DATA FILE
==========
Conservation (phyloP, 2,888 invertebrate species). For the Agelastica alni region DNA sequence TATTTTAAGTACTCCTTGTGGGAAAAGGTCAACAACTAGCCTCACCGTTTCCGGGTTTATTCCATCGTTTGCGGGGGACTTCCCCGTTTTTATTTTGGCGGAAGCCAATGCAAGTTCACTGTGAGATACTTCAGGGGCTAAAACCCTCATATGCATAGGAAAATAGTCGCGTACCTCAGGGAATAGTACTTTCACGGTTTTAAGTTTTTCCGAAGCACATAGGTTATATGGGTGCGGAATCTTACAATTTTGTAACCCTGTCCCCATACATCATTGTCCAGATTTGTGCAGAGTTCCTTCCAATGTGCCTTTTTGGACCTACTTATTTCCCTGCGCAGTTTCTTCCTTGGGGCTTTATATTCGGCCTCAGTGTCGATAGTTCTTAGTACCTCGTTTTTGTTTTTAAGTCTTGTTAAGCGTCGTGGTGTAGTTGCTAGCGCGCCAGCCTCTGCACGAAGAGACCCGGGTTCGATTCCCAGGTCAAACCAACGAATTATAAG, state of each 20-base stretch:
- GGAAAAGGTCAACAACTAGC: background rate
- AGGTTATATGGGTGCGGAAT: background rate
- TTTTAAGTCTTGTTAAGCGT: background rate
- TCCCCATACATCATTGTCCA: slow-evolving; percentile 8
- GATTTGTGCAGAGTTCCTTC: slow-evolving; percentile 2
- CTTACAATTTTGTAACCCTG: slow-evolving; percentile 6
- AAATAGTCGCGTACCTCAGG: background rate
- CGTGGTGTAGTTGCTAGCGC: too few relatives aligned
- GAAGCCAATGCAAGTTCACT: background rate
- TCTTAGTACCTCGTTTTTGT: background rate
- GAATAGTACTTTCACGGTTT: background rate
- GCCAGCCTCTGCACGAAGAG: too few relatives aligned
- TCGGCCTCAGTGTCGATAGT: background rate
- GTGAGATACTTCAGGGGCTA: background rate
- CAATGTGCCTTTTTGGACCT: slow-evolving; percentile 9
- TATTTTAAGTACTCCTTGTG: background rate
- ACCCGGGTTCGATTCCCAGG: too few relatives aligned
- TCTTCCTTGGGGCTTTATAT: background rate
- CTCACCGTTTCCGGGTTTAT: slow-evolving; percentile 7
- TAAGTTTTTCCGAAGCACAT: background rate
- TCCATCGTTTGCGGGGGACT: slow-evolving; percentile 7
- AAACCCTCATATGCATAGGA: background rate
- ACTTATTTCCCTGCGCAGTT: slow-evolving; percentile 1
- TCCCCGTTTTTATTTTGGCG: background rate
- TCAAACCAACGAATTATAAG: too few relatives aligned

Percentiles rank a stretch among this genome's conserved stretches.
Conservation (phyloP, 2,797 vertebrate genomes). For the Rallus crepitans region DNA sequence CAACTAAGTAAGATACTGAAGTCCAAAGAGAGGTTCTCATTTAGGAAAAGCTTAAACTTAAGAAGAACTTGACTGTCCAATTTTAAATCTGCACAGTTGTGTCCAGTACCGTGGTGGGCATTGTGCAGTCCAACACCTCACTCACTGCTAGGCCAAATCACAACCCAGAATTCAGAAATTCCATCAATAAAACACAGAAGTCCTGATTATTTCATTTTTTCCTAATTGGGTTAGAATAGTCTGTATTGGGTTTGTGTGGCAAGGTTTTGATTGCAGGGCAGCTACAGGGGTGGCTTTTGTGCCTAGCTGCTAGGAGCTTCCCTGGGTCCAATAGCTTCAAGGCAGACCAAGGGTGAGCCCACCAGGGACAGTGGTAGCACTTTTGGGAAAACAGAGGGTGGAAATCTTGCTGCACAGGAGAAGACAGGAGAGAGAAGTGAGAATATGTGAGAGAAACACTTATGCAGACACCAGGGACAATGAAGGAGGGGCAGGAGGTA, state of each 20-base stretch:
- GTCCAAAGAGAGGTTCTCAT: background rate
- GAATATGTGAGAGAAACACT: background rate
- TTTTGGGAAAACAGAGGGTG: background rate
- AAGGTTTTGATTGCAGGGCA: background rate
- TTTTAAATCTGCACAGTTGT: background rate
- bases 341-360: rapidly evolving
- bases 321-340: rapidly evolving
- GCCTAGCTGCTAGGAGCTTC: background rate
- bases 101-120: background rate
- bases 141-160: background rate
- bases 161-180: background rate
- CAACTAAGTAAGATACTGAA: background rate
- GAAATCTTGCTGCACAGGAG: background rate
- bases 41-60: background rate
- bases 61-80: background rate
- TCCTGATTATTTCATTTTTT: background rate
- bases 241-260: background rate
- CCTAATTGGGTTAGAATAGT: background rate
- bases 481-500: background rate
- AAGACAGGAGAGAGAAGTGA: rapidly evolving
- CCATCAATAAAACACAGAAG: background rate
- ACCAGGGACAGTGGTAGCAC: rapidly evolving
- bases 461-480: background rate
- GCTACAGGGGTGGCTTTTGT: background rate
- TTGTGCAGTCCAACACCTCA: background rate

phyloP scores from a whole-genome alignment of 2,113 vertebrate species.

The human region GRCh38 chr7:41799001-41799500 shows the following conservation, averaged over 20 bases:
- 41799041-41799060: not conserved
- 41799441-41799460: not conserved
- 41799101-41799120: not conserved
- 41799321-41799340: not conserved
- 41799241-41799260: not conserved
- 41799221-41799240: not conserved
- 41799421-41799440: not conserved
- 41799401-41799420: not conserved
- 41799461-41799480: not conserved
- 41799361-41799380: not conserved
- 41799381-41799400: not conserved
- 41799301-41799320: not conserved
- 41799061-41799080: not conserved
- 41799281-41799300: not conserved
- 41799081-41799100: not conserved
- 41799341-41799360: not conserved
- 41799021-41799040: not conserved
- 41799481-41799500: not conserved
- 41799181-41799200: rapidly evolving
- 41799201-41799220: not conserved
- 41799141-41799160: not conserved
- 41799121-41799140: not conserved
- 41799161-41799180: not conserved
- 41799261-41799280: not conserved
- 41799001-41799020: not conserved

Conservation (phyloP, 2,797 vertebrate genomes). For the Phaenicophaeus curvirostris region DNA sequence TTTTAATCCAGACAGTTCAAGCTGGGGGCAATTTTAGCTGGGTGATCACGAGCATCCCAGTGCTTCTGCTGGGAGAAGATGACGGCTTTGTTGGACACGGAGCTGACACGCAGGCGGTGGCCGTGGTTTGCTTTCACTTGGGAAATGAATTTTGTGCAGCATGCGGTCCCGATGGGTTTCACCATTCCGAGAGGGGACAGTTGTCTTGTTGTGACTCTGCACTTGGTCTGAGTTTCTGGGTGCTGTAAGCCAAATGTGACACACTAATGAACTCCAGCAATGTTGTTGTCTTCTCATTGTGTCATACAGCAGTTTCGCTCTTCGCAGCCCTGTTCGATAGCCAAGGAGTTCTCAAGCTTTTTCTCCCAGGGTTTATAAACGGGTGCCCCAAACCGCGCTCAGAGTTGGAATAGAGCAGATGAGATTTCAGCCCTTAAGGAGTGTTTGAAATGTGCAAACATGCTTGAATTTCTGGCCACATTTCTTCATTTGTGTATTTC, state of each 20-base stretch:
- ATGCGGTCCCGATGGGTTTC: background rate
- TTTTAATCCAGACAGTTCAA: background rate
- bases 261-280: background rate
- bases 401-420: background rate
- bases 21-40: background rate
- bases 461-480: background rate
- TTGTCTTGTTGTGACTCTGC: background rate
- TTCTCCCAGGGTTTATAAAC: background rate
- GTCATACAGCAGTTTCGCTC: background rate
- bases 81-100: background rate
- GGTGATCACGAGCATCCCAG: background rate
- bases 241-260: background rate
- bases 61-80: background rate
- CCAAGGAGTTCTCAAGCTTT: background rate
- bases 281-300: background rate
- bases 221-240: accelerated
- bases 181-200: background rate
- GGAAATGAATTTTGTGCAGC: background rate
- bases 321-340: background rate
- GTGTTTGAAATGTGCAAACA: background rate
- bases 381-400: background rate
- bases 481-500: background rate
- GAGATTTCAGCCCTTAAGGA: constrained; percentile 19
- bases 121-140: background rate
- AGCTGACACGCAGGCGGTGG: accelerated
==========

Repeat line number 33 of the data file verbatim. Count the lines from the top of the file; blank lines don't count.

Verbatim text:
- TTTTAAATCTGCACAGTTGT: background rate